Toyota’s ambitious turnaround plan is in for another setback, the maker issuing a terse news release indicating it will be forced to trim U.S. production due to parts shortages caused by flooding in Thailand.

The announcement comes just days after Honda revealed it will also have to slash production on its North American assembly lines due to flooding that has put much of Thailand underwater – drowning not only the big Honda assembly plant near Bangkok but a number of that country’s key automotive suppliers.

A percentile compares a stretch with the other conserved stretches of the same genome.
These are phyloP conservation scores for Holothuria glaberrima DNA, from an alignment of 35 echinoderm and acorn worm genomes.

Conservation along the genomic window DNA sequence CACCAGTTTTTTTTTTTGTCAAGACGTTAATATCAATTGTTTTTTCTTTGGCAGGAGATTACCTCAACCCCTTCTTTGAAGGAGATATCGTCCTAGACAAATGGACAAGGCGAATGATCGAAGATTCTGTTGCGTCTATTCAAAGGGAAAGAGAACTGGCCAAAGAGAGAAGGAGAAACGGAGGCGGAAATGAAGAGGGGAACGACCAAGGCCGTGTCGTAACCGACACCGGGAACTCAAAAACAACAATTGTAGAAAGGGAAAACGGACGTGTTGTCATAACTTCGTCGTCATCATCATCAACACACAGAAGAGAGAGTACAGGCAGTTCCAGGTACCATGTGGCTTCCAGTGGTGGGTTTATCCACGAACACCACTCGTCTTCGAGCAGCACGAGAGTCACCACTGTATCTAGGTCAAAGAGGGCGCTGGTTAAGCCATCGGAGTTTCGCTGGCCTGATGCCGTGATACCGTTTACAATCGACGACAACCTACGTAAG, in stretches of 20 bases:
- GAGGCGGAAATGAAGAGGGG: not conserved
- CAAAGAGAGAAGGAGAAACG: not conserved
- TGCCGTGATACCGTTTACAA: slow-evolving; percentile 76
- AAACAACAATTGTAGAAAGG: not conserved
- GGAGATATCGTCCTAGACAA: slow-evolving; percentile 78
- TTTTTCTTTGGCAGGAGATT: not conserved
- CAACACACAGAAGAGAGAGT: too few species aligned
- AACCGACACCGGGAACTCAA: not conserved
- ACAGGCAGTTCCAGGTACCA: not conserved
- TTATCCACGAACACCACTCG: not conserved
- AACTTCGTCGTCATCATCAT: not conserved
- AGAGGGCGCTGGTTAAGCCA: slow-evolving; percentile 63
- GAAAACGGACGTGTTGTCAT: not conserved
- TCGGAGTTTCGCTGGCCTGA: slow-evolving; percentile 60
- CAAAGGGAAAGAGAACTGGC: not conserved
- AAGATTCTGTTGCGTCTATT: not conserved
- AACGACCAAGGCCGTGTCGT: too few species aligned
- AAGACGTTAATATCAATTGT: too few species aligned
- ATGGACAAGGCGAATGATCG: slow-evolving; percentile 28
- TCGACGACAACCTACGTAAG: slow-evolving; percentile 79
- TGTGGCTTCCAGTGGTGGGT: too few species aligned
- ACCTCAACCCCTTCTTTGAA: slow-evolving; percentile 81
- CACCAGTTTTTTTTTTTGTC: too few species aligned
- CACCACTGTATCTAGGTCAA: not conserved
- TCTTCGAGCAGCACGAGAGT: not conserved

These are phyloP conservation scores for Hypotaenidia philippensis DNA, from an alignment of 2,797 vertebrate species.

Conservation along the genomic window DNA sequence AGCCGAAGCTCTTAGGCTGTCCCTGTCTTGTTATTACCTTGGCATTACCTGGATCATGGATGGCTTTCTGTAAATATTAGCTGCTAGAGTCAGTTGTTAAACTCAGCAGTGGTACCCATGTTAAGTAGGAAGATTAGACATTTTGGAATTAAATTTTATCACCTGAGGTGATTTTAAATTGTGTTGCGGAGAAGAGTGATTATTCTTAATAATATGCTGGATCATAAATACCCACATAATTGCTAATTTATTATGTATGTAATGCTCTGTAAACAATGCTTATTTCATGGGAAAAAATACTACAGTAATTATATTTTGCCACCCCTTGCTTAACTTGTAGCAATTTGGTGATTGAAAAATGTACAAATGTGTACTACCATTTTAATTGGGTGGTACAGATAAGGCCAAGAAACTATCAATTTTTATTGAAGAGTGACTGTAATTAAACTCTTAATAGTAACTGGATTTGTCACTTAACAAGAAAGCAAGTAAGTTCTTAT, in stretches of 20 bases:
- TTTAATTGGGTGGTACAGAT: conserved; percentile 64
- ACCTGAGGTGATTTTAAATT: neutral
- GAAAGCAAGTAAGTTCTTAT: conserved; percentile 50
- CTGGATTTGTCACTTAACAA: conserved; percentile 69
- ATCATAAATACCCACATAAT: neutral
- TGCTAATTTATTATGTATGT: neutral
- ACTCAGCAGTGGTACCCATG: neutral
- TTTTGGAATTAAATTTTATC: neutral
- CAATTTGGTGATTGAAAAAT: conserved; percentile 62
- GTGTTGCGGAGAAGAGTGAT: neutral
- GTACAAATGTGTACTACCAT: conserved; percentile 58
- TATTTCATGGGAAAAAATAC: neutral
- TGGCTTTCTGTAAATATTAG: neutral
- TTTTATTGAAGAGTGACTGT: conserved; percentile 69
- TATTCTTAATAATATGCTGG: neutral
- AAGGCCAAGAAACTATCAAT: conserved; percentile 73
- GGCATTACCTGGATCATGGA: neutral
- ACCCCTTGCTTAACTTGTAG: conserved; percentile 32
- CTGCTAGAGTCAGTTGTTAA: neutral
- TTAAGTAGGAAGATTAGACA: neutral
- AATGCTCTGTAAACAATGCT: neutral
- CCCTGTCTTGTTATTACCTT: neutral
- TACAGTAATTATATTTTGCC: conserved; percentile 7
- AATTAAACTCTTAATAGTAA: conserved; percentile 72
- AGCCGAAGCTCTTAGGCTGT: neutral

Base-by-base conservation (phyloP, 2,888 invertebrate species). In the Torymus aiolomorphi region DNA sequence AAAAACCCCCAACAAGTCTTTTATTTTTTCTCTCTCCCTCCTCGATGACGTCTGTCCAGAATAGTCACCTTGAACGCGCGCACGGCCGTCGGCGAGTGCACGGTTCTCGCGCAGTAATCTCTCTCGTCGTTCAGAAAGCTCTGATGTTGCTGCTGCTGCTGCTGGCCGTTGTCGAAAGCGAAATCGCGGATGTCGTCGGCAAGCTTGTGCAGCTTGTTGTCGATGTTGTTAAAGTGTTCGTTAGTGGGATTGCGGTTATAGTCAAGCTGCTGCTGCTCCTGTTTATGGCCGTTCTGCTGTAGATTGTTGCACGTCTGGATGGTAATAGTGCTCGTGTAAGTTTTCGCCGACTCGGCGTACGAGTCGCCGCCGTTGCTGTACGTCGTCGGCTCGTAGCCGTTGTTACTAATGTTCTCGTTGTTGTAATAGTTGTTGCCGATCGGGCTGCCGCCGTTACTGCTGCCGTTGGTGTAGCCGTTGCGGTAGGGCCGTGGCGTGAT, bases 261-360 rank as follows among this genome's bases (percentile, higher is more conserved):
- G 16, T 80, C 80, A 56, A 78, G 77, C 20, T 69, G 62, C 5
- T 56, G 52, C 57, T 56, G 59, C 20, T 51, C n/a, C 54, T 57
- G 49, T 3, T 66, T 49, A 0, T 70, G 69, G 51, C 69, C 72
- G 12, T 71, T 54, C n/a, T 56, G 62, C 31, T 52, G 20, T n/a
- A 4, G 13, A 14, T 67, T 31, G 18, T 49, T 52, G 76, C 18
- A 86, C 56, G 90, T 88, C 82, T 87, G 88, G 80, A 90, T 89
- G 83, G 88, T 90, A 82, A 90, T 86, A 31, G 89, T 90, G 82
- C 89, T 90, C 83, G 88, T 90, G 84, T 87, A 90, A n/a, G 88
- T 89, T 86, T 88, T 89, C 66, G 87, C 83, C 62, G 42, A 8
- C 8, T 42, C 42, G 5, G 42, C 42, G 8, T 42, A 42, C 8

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“Flooding in Thailand continues to necessitate adjustments in Toyota’s production hours,” Toyoda said in its statement.  “To conserve the affected parts, all North American vehicle assembly plants will suspend overtime the week of November 7.”

While the production cuts at Toyota appear to be modest they couldn’t come at a worse time for the maker which lost more than 700,000 units of production worldwide since spring due to the earthquake and tsunami that devastated Northeast Japan.


Honda Planning Major Redesign of New Civic

Subcompact hammered by critics.

by on Nov.01, 2011

Honda will race a redesign of the much-criticized new Civic to market ASAP.